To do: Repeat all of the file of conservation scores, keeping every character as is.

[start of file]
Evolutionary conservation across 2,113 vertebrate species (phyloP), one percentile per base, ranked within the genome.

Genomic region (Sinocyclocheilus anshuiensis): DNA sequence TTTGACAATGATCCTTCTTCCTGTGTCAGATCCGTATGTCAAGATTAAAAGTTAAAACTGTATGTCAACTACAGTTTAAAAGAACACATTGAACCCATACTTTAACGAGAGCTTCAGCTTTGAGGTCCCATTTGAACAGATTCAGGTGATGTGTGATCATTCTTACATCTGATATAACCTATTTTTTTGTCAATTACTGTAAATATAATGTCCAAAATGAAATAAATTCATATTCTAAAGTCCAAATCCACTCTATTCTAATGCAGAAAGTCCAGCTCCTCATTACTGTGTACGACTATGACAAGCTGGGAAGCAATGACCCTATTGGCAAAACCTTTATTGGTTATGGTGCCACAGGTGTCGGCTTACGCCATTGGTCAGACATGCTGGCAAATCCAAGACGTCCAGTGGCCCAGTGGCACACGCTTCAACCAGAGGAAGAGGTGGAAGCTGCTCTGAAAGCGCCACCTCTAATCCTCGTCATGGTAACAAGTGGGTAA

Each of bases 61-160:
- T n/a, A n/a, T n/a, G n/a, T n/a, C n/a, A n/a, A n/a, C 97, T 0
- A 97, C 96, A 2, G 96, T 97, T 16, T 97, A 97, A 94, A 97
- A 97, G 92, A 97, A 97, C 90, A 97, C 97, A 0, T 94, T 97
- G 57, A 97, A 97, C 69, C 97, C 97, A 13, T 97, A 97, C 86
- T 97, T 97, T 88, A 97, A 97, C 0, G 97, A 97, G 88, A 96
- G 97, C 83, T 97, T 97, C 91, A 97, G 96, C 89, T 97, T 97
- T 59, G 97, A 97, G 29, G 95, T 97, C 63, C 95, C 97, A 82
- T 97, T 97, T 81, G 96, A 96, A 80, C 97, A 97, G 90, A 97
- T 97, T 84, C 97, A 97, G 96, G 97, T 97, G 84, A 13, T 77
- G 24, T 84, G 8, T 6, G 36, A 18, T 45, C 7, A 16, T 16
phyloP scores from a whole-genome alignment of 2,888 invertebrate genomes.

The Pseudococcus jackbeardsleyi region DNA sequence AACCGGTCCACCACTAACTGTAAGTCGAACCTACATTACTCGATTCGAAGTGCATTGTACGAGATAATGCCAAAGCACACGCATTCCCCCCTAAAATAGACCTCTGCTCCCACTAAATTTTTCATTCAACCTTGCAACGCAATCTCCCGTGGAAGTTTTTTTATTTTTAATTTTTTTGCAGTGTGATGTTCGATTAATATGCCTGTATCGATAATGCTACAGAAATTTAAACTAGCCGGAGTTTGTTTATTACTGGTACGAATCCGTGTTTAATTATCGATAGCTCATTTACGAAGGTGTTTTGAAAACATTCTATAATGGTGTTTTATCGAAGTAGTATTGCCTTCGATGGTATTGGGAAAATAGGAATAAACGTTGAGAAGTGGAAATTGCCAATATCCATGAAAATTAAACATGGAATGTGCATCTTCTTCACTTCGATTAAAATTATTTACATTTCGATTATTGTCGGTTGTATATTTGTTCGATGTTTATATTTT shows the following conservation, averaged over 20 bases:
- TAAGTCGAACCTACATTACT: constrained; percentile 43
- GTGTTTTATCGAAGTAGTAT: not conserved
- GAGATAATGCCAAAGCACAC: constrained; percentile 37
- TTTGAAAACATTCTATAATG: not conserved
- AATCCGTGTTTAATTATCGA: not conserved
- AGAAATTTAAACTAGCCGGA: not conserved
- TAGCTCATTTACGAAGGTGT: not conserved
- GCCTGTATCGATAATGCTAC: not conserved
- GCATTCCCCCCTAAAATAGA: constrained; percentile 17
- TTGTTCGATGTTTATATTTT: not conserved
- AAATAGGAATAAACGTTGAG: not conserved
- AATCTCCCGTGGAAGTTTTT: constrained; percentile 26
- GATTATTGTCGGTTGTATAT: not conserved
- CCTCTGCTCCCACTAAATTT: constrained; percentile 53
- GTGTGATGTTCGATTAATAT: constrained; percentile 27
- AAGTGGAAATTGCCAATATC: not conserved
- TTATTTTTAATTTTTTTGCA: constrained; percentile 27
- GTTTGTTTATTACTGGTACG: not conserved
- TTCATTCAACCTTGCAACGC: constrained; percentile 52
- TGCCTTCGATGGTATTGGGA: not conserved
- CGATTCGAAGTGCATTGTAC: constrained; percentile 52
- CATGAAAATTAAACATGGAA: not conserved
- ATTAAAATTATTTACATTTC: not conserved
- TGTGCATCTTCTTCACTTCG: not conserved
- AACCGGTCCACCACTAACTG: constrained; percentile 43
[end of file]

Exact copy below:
Evolutionary conservation across 2,113 vertebrate species (phyloP), one percentile per base, ranked within the genome.

Genomic region (Sinocyclocheilus anshuiensis): DNA sequence TTTGACAATGATCCTTCTTCCTGTGTCAGATCCGTATGTCAAGATTAAAAGTTAAAACTGTATGTCAACTACAGTTTAAAAGAACACATTGAACCCATACTTTAACGAGAGCTTCAGCTTTGAGGTCCCATTTGAACAGATTCAGGTGATGTGTGATCATTCTTACATCTGATATAACCTATTTTTTTGTCAATTACTGTAAATATAATGTCCAAAATGAAATAAATTCATATTCTAAAGTCCAAATCCACTCTATTCTAATGCAGAAAGTCCAGCTCCTCATTACTGTGTACGACTATGACAAGCTGGGAAGCAATGACCCTATTGGCAAAACCTTTATTGGTTATGGTGCCACAGGTGTCGGCTTACGCCATTGGTCAGACATGCTGGCAAATCCAAGACGTCCAGTGGCCCAGTGGCACACGCTTCAACCAGAGGAAGAGGTGGAAGCTGCTCTGAAAGCGCCACCTCTAATCCTCGTCATGGTAACAAGTGGGTAA

Each of bases 61-160:
- T n/a, A n/a, T n/a, G n/a, T n/a, C n/a, A n/a, A n/a, C 97, T 0
- A 97, C 96, A 2, G 96, T 97, T 16, T 97, A 97, A 94, A 97
- A 97, G 92, A 97, A 97, C 90, A 97, C 97, A 0, T 94, T 97
- G 57, A 97, A 97, C 69, C 97, C 97, A 13, T 97, A 97, C 86
- T 97, T 97, T 88, A 97, A 97, C 0, G 97, A 97, G 88, A 96
- G 97, C 83, T 97, T 97, C 91, A 97, G 96, C 89, T 97, T 97
- T 59, G 97, A 97, G 29, G 95, T 97, C 63, C 95, C 97, A 82
- T 97, T 97, T 81, G 96, A 96, A 80, C 97, A 97, G 90, A 97
- T 97, T 84, C 97, A 97, G 96, G 97, T 97, G 84, A 13, T 77
- G 24, T 84, G 8, T 6, G 36, A 18, T 45, C 7, A 16, T 16
phyloP scores from a whole-genome alignment of 2,888 invertebrate genomes.

The Pseudococcus jackbeardsleyi region DNA sequence AACCGGTCCACCACTAACTGTAAGTCGAACCTACATTACTCGATTCGAAGTGCATTGTACGAGATAATGCCAAAGCACACGCATTCCCCCCTAAAATAGACCTCTGCTCCCACTAAATTTTTCATTCAACCTTGCAACGCAATCTCCCGTGGAAGTTTTTTTATTTTTAATTTTTTTGCAGTGTGATGTTCGATTAATATGCCTGTATCGATAATGCTACAGAAATTTAAACTAGCCGGAGTTTGTTTATTACTGGTACGAATCCGTGTTTAATTATCGATAGCTCATTTACGAAGGTGTTTTGAAAACATTCTATAATGGTGTTTTATCGAAGTAGTATTGCCTTCGATGGTATTGGGAAAATAGGAATAAACGTTGAGAAGTGGAAATTGCCAATATCCATGAAAATTAAACATGGAATGTGCATCTTCTTCACTTCGATTAAAATTATTTACATTTCGATTATTGTCGGTTGTATATTTGTTCGATGTTTATATTTT shows the following conservation, averaged over 20 bases:
- TAAGTCGAACCTACATTACT: constrained; percentile 43
- GTGTTTTATCGAAGTAGTAT: not conserved
- GAGATAATGCCAAAGCACAC: constrained; percentile 37
- TTTGAAAACATTCTATAATG: not conserved
- AATCCGTGTTTAATTATCGA: not conserved
- AGAAATTTAAACTAGCCGGA: not conserved
- TAGCTCATTTACGAAGGTGT: not conserved
- GCCTGTATCGATAATGCTAC: not conserved
- GCATTCCCCCCTAAAATAGA: constrained; percentile 17
- TTGTTCGATGTTTATATTTT: not conserved
- AAATAGGAATAAACGTTGAG: not conserved
- AATCTCCCGTGGAAGTTTTT: constrained; percentile 26
- GATTATTGTCGGTTGTATAT: not conserved
- CCTCTGCTCCCACTAAATTT: constrained; percentile 53
- GTGTGATGTTCGATTAATAT: constrained; percentile 27
- AAGTGGAAATTGCCAATATC: not conserved
- TTATTTTTAATTTTTTTGCA: constrained; percentile 27
- GTTTGTTTATTACTGGTACG: not conserved
- TTCATTCAACCTTGCAACGC: constrained; percentile 52
- TGCCTTCGATGGTATTGGGA: not conserved
- CGATTCGAAGTGCATTGTAC: constrained; percentile 52
- CATGAAAATTAAACATGGAA: not conserved
- ATTAAAATTATTTACATTTC: not conserved
- TGTGCATCTTCTTCACTTCG: not conserved
- AACCGGTCCACCACTAACTG: constrained; percentile 43